As to Wenders and Salgado, the film begins where the former began knowing about the latter, with the scale of those shots from the gold-mine (one of which was what Wender first saw**), and with Salgado telling us about this place, and us seeing him in Brazil, and then on location in Papua New Guinea, candidly photographing people who, amidst what appears to be their celebration / ceremony, look at images of themselves on the screen of his camera. Using photographic portraits, Wenders takes us through Salgado’s early life, student times*****, move to Paris with Lélia, and their decisive choice for him to leave his background in economics (and a post with The World Bank) and devote himself to professional photography, a career that has brought us significant titles, of which the principal ones are :
[The] Other Americas (1977–1984)
Sahel : The End of the Road (1984–1986)
Exodus (Migrations) (1993–1999)
At the same time as following, in sequence, the making of these publications (the last two titles belong, respectively, to the second and third lives / planets / movies to which Mark Cousins refers (in his Tweet above)), we have Lélia, supporting Sebastião’s work, and bringing up their sons Juliano and Rodrigo – a far cry from the dramatic notion that a recent film wants to bring us of a photographer of world events / situations (an unfavourable memory of which was evoked by some stages of his career : better points of connection can be found in In A Better World (Hævnen) (2010) and [at least in portraying civil war / genocide] Half of a Yellow Sun (2013))) :
The desire of A Thousand Times Goodnight (2013) was to make a whole drama of resultant pressures within the family : http://t.co/IkxtyosB0t— THE AGENT APSLEY (@THEAGENTAPSLEY) July 30, 2015
Whether telling us about the courtoisie of gorillas, and how they will welcome one (if one respects their terms), or of a dead cicada, being incorporated into a tree, Salgado is always making observation about the world.
However, about mankind (and following Workers (subtitled Archaeology of the Industrial Age)), he says (from seeing what happens in the former (supposedly civilized) Yugoslavia) We are extremely violent : indeed, his final experiences in Rwanda (having seen previously how Hell was taking the place of Paradise) led him to see it as the edge of darkness (and to retire from taking images of this aspect of the world).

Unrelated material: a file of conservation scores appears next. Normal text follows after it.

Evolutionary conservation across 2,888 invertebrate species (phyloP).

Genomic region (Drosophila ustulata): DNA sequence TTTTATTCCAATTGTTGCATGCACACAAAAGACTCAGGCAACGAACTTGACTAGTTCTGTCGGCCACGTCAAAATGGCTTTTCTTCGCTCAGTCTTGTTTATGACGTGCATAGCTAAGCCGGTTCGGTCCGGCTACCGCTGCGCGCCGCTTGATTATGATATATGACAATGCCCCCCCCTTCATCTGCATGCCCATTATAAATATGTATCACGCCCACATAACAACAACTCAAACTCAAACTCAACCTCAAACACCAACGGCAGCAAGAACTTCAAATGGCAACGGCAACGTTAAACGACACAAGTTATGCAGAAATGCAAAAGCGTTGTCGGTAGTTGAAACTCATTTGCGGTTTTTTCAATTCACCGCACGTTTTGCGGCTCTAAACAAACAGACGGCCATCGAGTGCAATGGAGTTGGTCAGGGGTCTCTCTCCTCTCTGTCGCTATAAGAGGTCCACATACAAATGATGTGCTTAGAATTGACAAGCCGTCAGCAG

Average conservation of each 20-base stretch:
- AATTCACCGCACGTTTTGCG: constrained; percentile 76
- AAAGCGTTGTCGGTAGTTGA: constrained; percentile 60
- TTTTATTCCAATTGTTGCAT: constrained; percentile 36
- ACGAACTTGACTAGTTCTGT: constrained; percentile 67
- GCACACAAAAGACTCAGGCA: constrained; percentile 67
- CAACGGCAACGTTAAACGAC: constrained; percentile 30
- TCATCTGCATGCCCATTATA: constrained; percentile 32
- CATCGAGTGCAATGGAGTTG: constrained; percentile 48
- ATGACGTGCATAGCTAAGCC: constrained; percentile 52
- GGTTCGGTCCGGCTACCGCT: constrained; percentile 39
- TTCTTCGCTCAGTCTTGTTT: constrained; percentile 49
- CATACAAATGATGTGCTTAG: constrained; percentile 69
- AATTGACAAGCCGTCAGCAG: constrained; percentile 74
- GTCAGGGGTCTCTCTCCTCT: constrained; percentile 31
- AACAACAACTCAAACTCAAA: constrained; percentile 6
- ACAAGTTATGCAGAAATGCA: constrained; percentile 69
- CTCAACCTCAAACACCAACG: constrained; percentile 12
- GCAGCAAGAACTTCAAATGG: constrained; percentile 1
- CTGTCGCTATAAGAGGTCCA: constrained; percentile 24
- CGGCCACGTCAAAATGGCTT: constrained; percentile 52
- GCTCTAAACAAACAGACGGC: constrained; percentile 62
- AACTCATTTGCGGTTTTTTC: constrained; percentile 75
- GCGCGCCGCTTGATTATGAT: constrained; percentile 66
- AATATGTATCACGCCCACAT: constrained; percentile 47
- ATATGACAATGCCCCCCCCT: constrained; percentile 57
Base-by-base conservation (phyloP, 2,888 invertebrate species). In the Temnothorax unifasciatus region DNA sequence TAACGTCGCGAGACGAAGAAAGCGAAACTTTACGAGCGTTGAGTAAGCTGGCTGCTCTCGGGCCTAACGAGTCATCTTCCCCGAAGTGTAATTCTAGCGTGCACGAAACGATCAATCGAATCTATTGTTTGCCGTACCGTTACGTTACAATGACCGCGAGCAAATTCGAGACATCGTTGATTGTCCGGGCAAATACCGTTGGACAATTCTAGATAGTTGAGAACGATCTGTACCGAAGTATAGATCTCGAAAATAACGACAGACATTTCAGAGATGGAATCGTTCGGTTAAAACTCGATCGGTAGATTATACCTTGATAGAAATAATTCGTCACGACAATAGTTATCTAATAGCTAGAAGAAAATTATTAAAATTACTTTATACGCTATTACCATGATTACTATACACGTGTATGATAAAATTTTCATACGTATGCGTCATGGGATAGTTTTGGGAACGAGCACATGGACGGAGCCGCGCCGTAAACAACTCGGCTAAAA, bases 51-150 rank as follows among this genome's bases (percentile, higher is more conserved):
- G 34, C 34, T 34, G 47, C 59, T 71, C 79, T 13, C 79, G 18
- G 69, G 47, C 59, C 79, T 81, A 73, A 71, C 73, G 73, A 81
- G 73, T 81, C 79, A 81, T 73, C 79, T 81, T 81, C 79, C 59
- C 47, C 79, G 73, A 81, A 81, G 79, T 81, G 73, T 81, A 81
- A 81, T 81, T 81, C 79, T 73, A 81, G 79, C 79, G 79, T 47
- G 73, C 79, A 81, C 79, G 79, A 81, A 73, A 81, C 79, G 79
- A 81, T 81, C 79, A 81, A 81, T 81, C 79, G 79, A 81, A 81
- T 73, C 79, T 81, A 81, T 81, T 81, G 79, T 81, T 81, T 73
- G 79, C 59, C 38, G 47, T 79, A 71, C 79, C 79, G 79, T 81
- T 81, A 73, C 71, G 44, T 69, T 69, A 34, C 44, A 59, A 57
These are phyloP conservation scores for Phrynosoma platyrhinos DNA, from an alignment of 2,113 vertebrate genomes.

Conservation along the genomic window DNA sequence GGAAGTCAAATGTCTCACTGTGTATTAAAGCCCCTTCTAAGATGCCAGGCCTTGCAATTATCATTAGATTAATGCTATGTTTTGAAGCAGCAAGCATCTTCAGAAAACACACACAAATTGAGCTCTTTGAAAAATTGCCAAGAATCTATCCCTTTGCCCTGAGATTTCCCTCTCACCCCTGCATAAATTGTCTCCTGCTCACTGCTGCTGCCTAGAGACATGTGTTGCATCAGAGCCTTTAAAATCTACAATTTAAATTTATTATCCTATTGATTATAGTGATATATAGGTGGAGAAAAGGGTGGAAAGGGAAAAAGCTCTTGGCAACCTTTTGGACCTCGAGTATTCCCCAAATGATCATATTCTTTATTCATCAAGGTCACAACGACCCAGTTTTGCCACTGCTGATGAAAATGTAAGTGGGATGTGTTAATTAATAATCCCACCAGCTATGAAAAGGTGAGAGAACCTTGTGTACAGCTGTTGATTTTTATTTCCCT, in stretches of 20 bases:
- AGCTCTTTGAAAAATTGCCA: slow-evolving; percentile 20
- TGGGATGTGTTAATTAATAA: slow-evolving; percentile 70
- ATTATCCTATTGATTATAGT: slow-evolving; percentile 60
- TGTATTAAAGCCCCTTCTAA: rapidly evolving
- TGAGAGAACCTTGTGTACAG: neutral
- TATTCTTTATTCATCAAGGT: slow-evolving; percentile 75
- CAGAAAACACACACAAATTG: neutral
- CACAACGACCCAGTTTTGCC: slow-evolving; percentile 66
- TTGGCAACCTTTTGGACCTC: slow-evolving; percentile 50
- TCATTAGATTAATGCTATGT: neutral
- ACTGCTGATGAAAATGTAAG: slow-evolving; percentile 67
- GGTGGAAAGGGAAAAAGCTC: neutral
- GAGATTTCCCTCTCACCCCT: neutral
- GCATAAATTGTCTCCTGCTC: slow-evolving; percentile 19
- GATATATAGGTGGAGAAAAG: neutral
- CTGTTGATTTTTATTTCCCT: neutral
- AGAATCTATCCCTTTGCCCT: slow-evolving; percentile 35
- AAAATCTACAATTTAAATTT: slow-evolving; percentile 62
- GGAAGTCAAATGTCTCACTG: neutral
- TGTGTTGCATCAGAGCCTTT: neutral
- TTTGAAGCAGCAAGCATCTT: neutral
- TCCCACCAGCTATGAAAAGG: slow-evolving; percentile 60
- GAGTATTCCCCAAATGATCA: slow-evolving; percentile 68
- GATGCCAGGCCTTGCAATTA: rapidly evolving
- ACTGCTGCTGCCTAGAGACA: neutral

(At an earlier time, perhaps, he had been able to take heart, travelling 300 to 400 miles on the back of a truck (from Sahel ?), in two men, friends, who were pretending that it was a Sunday afternoon. Yet, as an economist who could see how governments were starving the people whom he saw, he knew early that their suffering was not un problème de portage.)
I find the ending truly illuminating. In general a Wenders feeling like a Herzog. Quite something https://t.co/a0lxCl65FU— jordi torrent (@nycjordi) July 31, 2015
In passing, where the film ends has already been alluded to*****. In talking about Salgado’s time with the Yali people, it has likewise been mentioned that they looked at his images (not seeing a sinister taking of their souls), and he later says, about taking a photographic portrait : the subject makes an offer to you, to take a glimpse of that person’s life.
In putting Salgado, talking (or silent, reflecting), on the screen, Wenders breaks with ‘the industry standard’ of how to shoot an interview, and puts him right in the centre of the frame. Salgado is offering us a glimpse of him, and, by being filmed in this setting / lighting******, Wenders / Juliano Salgado and the crew graciously accept his offer.
* Often, we are informed, as a result of cholera, from the massive weakening caused by diarrhoea (and the resultant dehydration) and then being susceptible to other infections.
** And a photograph from where was his first point of connection with Wenders, when he bought a print of it, and then another, which hauntingly hangs over his desk, of a woman (the fourth image on this web-page).
*** One is reminded of some of Sokurov’s films, such as Father and Son (2003) (and Mother and Son (1997)).
**** Later in the film (but chronologically earlier, as it is in Kuwait in 1991), with Salgado’s compulsion to spend time alongside fire-fighters from Calgary – and partly, as he tells us, damage his hearing from the sheer sound – the volume of the soundtrack, and its presence, are necessarily greater. (Translated, Salgado calls this scene, with around five hundred oil-wells that had been set on fire when Saddam Hussein's forces withdrew, A giant stage, the size of the planet.) Further on, there is glockenspiel, but cello (sometimes with tremolo, and also using echo) is a mainstay of Petitgand's score.
***** We hear what Salgado’s father, calling him Tiao, says about his son when younger, and we see where the family farm is, and what has happened to it, as soil erosion has been caused by farming the land with cattle, leading to a lack of plant-life to hold back the flow of water. (Later, we see the relevance, with the founding of the Instituto Terra, and the planting of more than two million indigenous trees.)
****** In the hide, before father and son drowsily succumb to sleep (and after the polar bear has frightened away the walruses), Salgado says, about the bear on the endless shingle, that it does not make 'a well-framed photo', because there is no action, anything. The set-up for filming Salgado's face precisely makes it a well-framed image, respectful of him : who he is, and what he does.
If you want to Tweet, Tweet away here
Unless stated otherwise, all films reviewed were screened at Festival Central (Arts Picturehouse, Cambridge)